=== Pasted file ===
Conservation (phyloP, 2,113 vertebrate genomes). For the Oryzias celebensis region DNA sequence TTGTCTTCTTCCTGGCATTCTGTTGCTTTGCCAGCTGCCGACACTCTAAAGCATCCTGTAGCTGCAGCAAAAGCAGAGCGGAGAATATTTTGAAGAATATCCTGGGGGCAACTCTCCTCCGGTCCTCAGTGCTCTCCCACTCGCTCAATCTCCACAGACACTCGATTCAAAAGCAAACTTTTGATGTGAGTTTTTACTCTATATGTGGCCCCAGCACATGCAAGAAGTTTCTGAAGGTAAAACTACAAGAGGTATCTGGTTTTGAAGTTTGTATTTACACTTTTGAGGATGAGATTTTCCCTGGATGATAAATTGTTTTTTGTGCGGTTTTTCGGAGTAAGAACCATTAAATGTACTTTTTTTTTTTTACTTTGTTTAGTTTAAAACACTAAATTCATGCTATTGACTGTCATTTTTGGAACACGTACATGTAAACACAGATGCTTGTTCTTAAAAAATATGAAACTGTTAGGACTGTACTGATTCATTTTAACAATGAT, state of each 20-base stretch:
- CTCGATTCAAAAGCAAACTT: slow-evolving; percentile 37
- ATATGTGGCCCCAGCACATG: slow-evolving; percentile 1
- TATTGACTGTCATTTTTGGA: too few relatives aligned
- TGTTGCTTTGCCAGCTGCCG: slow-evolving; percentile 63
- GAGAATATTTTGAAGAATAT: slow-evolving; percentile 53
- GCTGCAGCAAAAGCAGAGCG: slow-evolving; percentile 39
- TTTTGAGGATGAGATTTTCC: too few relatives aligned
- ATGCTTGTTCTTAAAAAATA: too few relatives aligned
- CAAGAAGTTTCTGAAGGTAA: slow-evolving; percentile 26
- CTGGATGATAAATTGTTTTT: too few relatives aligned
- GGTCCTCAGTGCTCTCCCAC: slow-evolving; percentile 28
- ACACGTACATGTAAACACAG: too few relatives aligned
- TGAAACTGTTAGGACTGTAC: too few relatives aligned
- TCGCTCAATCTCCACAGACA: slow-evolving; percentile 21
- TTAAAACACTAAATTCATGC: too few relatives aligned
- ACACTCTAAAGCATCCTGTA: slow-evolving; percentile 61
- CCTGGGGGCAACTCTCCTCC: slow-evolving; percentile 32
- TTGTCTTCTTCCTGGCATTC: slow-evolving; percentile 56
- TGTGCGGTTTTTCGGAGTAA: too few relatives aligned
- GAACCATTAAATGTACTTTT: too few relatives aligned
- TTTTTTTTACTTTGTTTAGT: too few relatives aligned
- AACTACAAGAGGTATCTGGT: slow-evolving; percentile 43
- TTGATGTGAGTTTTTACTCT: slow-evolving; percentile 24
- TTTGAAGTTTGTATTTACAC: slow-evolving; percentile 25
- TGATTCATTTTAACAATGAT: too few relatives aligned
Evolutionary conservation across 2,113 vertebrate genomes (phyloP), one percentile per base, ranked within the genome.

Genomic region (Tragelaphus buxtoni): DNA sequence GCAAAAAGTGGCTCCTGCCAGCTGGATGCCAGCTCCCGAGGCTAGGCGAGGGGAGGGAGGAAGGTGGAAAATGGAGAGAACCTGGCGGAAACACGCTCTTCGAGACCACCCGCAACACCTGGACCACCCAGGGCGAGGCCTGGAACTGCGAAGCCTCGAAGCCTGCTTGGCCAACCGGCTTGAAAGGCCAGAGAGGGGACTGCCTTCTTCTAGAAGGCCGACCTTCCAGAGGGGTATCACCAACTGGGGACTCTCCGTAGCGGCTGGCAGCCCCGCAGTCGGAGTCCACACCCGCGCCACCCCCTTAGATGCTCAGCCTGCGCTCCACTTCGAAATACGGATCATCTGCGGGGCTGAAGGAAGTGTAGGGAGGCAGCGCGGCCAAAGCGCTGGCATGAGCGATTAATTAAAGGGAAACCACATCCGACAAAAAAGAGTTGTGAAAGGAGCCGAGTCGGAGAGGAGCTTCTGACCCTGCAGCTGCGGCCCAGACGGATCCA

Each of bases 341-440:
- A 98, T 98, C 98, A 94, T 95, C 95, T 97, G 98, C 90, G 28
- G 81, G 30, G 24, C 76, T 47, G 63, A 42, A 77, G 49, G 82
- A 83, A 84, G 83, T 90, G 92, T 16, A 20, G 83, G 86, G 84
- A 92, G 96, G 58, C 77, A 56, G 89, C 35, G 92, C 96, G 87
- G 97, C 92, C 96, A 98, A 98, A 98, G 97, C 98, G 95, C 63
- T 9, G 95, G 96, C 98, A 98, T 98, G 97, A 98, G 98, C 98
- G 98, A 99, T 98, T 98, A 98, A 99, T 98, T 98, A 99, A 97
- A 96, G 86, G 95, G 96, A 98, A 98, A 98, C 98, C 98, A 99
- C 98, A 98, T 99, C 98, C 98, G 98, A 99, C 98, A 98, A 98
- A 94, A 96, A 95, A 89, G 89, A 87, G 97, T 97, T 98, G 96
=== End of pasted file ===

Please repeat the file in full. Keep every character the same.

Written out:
Conservation (phyloP, 2,113 vertebrate genomes). For the Oryzias celebensis region DNA sequence TTGTCTTCTTCCTGGCATTCTGTTGCTTTGCCAGCTGCCGACACTCTAAAGCATCCTGTAGCTGCAGCAAAAGCAGAGCGGAGAATATTTTGAAGAATATCCTGGGGGCAACTCTCCTCCGGTCCTCAGTGCTCTCCCACTCGCTCAATCTCCACAGACACTCGATTCAAAAGCAAACTTTTGATGTGAGTTTTTACTCTATATGTGGCCCCAGCACATGCAAGAAGTTTCTGAAGGTAAAACTACAAGAGGTATCTGGTTTTGAAGTTTGTATTTACACTTTTGAGGATGAGATTTTCCCTGGATGATAAATTGTTTTTTGTGCGGTTTTTCGGAGTAAGAACCATTAAATGTACTTTTTTTTTTTTACTTTGTTTAGTTTAAAACACTAAATTCATGCTATTGACTGTCATTTTTGGAACACGTACATGTAAACACAGATGCTTGTTCTTAAAAAATATGAAACTGTTAGGACTGTACTGATTCATTTTAACAATGAT, state of each 20-base stretch:
- CTCGATTCAAAAGCAAACTT: slow-evolving; percentile 37
- ATATGTGGCCCCAGCACATG: slow-evolving; percentile 1
- TATTGACTGTCATTTTTGGA: too few relatives aligned
- TGTTGCTTTGCCAGCTGCCG: slow-evolving; percentile 63
- GAGAATATTTTGAAGAATAT: slow-evolving; percentile 53
- GCTGCAGCAAAAGCAGAGCG: slow-evolving; percentile 39
- TTTTGAGGATGAGATTTTCC: too few relatives aligned
- ATGCTTGTTCTTAAAAAATA: too few relatives aligned
- CAAGAAGTTTCTGAAGGTAA: slow-evolving; percentile 26
- CTGGATGATAAATTGTTTTT: too few relatives aligned
- GGTCCTCAGTGCTCTCCCAC: slow-evolving; percentile 28
- ACACGTACATGTAAACACAG: too few relatives aligned
- TGAAACTGTTAGGACTGTAC: too few relatives aligned
- TCGCTCAATCTCCACAGACA: slow-evolving; percentile 21
- TTAAAACACTAAATTCATGC: too few relatives aligned
- ACACTCTAAAGCATCCTGTA: slow-evolving; percentile 61
- CCTGGGGGCAACTCTCCTCC: slow-evolving; percentile 32
- TTGTCTTCTTCCTGGCATTC: slow-evolving; percentile 56
- TGTGCGGTTTTTCGGAGTAA: too few relatives aligned
- GAACCATTAAATGTACTTTT: too few relatives aligned
- TTTTTTTTACTTTGTTTAGT: too few relatives aligned
- AACTACAAGAGGTATCTGGT: slow-evolving; percentile 43
- TTGATGTGAGTTTTTACTCT: slow-evolving; percentile 24
- TTTGAAGTTTGTATTTACAC: slow-evolving; percentile 25
- TGATTCATTTTAACAATGAT: too few relatives aligned
Evolutionary conservation across 2,113 vertebrate genomes (phyloP), one percentile per base, ranked within the genome.

Genomic region (Tragelaphus buxtoni): DNA sequence GCAAAAAGTGGCTCCTGCCAGCTGGATGCCAGCTCCCGAGGCTAGGCGAGGGGAGGGAGGAAGGTGGAAAATGGAGAGAACCTGGCGGAAACACGCTCTTCGAGACCACCCGCAACACCTGGACCACCCAGGGCGAGGCCTGGAACTGCGAAGCCTCGAAGCCTGCTTGGCCAACCGGCTTGAAAGGCCAGAGAGGGGACTGCCTTCTTCTAGAAGGCCGACCTTCCAGAGGGGTATCACCAACTGGGGACTCTCCGTAGCGGCTGGCAGCCCCGCAGTCGGAGTCCACACCCGCGCCACCCCCTTAGATGCTCAGCCTGCGCTCCACTTCGAAATACGGATCATCTGCGGGGCTGAAGGAAGTGTAGGGAGGCAGCGCGGCCAAAGCGCTGGCATGAGCGATTAATTAAAGGGAAACCACATCCGACAAAAAAGAGTTGTGAAAGGAGCCGAGTCGGAGAGGAGCTTCTGACCCTGCAGCTGCGGCCCAGACGGATCCA

Each of bases 341-440:
- A 98, T 98, C 98, A 94, T 95, C 95, T 97, G 98, C 90, G 28
- G 81, G 30, G 24, C 76, T 47, G 63, A 42, A 77, G 49, G 82
- A 83, A 84, G 83, T 90, G 92, T 16, A 20, G 83, G 86, G 84
- A 92, G 96, G 58, C 77, A 56, G 89, C 35, G 92, C 96, G 87
- G 97, C 92, C 96, A 98, A 98, A 98, G 97, C 98, G 95, C 63
- T 9, G 95, G 96, C 98, A 98, T 98, G 97, A 98, G 98, C 98
- G 98, A 99, T 98, T 98, A 98, A 99, T 98, T 98, A 99, A 97
- A 96, G 86, G 95, G 96, A 98, A 98, A 98, C 98, C 98, A 99
- C 98, A 98, T 99, C 98, C 98, G 98, A 99, C 98, A 98, A 98
- A 94, A 96, A 95, A 89, G 89, A 87, G 97, T 97, T 98, G 96